Some 10 months later Doreen was transferred to Fighter Command and based at Kenley. Down there she was in the thick of the fighting. One of her roles was to ride pillion on a motorcycle to deliver identity cards to airmen at other bases in the South East. In Kenley she met up with Dorothy, a Surry WAAF who shared her exact date of birth. They celebrated their 21’s at a Lyons Corner House in London. The final base that the ‘twins’ were posted to was RAF Durrington on the South coast. There they had night duty plotting the planes as they flew including the D-Day forces.
My father Robert Bowman Arrowsmith came from Ryhope too. He joined the RAF because he was an apprentice joiner who wanted a winter coat. His father would not help him so he got one from the King. His squadron was put on board a ship that set of, as he though for the Far East. He was wrong; the boat dropped them in South Africa where they spent the war repairing planes brought down from the dessert fight. As my Mother used to tease him — he had a cushy war.
While in South Africa he visited Kimberly with a colleague who had been a jeweller. They select a diamond, designed a ring and had it made up. Then it was posted home through the thick of the fighting! Mum still wears the ring even though my father died in 1974.
Contributed by Christine
People in story: Doreen Arrowsmith nee Kinsey and Robert Bowman Arrowsmith
Location of story: Sunderland, SE England and South Africa
Background to story: Royal Air Force
Article ID: A4025503
Contributed on: 07 May 2005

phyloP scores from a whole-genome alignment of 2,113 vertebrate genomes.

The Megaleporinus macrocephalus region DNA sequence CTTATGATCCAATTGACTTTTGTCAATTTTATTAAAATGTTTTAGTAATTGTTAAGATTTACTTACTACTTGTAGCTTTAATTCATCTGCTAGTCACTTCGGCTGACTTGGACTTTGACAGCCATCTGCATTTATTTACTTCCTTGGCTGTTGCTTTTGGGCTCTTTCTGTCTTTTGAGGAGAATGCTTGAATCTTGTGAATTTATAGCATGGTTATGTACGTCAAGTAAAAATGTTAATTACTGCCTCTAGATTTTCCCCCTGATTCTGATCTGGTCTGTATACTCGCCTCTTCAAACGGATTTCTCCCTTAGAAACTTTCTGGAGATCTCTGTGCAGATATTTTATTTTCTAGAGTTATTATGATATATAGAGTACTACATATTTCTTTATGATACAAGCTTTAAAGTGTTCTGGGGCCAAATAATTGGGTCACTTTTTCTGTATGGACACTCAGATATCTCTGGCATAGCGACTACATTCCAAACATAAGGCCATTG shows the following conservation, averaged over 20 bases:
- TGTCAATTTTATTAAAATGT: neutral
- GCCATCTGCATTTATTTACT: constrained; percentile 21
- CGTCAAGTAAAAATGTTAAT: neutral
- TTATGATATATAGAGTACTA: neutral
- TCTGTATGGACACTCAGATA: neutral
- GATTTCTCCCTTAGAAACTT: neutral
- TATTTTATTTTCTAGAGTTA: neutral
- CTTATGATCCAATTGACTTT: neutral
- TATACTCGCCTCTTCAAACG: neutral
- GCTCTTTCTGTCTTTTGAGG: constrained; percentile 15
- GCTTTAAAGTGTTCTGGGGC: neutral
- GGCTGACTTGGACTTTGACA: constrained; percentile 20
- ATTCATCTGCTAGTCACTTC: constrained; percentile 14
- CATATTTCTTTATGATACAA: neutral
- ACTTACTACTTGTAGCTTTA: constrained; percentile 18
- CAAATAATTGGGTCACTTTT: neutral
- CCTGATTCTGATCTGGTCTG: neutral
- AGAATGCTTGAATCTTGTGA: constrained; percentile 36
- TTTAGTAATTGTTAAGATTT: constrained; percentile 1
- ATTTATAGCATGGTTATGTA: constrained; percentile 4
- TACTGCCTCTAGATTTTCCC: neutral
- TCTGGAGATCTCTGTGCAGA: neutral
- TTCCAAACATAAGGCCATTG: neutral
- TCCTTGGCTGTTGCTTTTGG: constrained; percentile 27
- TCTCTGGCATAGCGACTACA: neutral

http://www.bbc.co.uk/history/ww2peopleswar/stories/03/a4025503.shtml
'WW2 People's War is an online archive of wartime memories contributed by members of the public and gathered by the BBC. The archive can be found at bbc.co.uk/ww2peopleswar'



Air Raid 1943


Boldon Colliery suffered heavy damage in last night's enemy raid on the North-East Coast. A police sergeant and a young women was killed and in neighbouring West Boldon three other young people were killed by blast from a high explosve bomb as they were running to put out an incendiary bomb.

Altogether it is estimated that 25 planes took part in the raid and only about half of them came over the land. One was brought down. German radio says "Heavy bombers of the Luftwaffe effectively continued their attackes on Newcastle and the East Coast of England last night."

A heavy and almost continuous barrage was kept up against the raiders by anti-air-craft batteries.

Buildings in the bombed village were wrecked-the Co-operative stores on both sides of the street, the miners Hall, Workmen's institute, Police station a chapel, a public-house, many shops and houses. At least eight streets were involved in this incident, and it is miraculous that nobody was killed at this point. Many families were rendered homeless and rest centres were opened.

All night long wardens and other braches of Civil Defence services were at work helping the injured and homeless. So great was the spirit of neighbourliness shown by all that this morning only a minority were without homes to go to for temporary accomodation.

Sunderland Daily echo 1943